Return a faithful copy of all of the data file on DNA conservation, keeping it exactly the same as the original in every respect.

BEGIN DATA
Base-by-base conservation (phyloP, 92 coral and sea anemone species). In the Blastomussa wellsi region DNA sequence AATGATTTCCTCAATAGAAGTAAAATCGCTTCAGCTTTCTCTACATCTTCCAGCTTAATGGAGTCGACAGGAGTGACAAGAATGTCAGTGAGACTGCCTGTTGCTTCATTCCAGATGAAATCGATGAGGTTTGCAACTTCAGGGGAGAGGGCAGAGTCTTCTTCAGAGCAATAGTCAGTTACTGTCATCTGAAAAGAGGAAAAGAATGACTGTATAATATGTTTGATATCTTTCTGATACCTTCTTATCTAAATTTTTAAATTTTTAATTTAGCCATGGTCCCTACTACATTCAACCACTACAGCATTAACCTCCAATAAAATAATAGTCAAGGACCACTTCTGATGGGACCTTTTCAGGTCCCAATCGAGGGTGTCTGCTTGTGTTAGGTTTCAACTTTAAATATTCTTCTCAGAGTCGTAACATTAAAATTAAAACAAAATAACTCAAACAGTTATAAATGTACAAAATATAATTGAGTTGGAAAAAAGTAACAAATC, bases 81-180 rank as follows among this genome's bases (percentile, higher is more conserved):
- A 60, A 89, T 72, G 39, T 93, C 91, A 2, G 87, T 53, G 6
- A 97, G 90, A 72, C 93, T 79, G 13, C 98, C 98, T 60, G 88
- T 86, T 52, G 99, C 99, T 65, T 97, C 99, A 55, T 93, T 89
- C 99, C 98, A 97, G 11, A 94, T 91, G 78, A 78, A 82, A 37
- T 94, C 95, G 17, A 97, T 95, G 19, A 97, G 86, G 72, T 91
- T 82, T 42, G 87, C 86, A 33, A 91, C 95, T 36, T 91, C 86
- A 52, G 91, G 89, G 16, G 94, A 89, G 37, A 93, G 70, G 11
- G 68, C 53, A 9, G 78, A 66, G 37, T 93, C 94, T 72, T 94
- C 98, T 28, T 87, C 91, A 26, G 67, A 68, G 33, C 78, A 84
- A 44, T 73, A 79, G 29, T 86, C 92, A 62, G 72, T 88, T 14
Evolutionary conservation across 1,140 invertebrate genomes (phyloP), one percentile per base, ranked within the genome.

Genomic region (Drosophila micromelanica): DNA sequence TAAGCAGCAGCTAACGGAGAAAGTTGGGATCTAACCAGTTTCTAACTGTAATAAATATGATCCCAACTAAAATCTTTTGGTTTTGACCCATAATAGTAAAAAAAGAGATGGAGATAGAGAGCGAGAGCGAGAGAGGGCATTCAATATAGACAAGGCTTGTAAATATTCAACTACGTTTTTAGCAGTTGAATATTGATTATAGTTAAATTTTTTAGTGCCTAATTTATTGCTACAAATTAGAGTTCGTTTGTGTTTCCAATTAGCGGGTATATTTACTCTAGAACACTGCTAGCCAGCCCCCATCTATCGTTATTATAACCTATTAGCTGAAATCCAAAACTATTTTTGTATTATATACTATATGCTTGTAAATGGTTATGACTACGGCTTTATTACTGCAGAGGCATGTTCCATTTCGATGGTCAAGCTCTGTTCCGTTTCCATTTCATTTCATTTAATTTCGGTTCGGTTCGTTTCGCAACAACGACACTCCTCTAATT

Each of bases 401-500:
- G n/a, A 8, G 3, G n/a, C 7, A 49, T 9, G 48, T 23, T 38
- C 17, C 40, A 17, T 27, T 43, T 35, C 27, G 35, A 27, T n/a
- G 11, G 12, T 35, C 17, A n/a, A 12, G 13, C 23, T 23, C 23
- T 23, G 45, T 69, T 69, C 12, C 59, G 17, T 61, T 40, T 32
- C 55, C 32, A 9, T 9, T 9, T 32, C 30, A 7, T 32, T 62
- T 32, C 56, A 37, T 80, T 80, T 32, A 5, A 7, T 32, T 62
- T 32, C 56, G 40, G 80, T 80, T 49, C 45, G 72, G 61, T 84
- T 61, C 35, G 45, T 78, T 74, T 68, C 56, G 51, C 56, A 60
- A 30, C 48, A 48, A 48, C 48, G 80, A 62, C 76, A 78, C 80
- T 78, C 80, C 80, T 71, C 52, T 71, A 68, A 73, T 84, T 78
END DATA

Base-by-base conservation (phyloP, 92 coral and sea anemone species). In the Blastomussa wellsi region DNA sequence AATGATTTCCTCAATAGAAGTAAAATCGCTTCAGCTTTCTCTACATCTTCCAGCTTAATGGAGTCGACAGGAGTGACAAGAATGTCAGTGAGACTGCCTGTTGCTTCATTCCAGATGAAATCGATGAGGTTTGCAACTTCAGGGGAGAGGGCAGAGTCTTCTTCAGAGCAATAGTCAGTTACTGTCATCTGAAAAGAGGAAAAGAATGACTGTATAATATGTTTGATATCTTTCTGATACCTTCTTATCTAAATTTTTAAATTTTTAATTTAGCCATGGTCCCTACTACATTCAACCACTACAGCATTAACCTCCAATAAAATAATAGTCAAGGACCACTTCTGATGGGACCTTTTCAGGTCCCAATCGAGGGTGTCTGCTTGTGTTAGGTTTCAACTTTAAATATTCTTCTCAGAGTCGTAACATTAAAATTAAAACAAAATAACTCAAACAGTTATAAATGTACAAAATATAATTGAGTTGGAAAAAAGTAACAAATC, bases 81-180 rank as follows among this genome's bases (percentile, higher is more conserved):
- A 60, A 89, T 72, G 39, T 93, C 91, A 2, G 87, T 53, G 6
- A 97, G 90, A 72, C 93, T 79, G 13, C 98, C 98, T 60, G 88
- T 86, T 52, G 99, C 99, T 65, T 97, C 99, A 55, T 93, T 89
- C 99, C 98, A 97, G 11, A 94, T 91, G 78, A 78, A 82, A 37
- T 94, C 95, G 17, A 97, T 95, G 19, A 97, G 86, G 72, T 91
- T 82, T 42, G 87, C 86, A 33, A 91, C 95, T 36, T 91, C 86
- A 52, G 91, G 89, G 16, G 94, A 89, G 37, A 93, G 70, G 11
- G 68, C 53, A 9, G 78, A 66, G 37, T 93, C 94, T 72, T 94
- C 98, T 28, T 87, C 91, A 26, G 67, A 68, G 33, C 78, A 84
- A 44, T 73, A 79, G 29, T 86, C 92, A 62, G 72, T 88, T 14
Evolutionary conservation across 1,140 invertebrate genomes (phyloP), one percentile per base, ranked within the genome.

Genomic region (Drosophila micromelanica): DNA sequence TAAGCAGCAGCTAACGGAGAAAGTTGGGATCTAACCAGTTTCTAACTGTAATAAATATGATCCCAACTAAAATCTTTTGGTTTTGACCCATAATAGTAAAAAAAGAGATGGAGATAGAGAGCGAGAGCGAGAGAGGGCATTCAATATAGACAAGGCTTGTAAATATTCAACTACGTTTTTAGCAGTTGAATATTGATTATAGTTAAATTTTTTAGTGCCTAATTTATTGCTACAAATTAGAGTTCGTTTGTGTTTCCAATTAGCGGGTATATTTACTCTAGAACACTGCTAGCCAGCCCCCATCTATCGTTATTATAACCTATTAGCTGAAATCCAAAACTATTTTTGTATTATATACTATATGCTTGTAAATGGTTATGACTACGGCTTTATTACTGCAGAGGCATGTTCCATTTCGATGGTCAAGCTCTGTTCCGTTTCCATTTCATTTCATTTAATTTCGGTTCGGTTCGTTTCGCAACAACGACACTCCTCTAATT

Each of bases 401-500:
- G n/a, A 8, G 3, G n/a, C 7, A 49, T 9, G 48, T 23, T 38
- C 17, C 40, A 17, T 27, T 43, T 35, C 27, G 35, A 27, T n/a
- G 11, G 12, T 35, C 17, A n/a, A 12, G 13, C 23, T 23, C 23
- T 23, G 45, T 69, T 69, C 12, C 59, G 17, T 61, T 40, T 32
- C 55, C 32, A 9, T 9, T 9, T 32, C 30, A 7, T 32, T 62
- T 32, C 56, A 37, T 80, T 80, T 32, A 5, A 7, T 32, T 62
- T 32, C 56, G 40, G 80, T 80, T 49, C 45, G 72, G 61, T 84
- T 61, C 35, G 45, T 78, T 74, T 68, C 56, G 51, C 56, A 60
- A 30, C 48, A 48, A 48, C 48, G 80, A 62, C 76, A 78, C 80
- T 78, C 80, C 80, T 71, C 52, T 71, A 68, A 73, T 84, T 78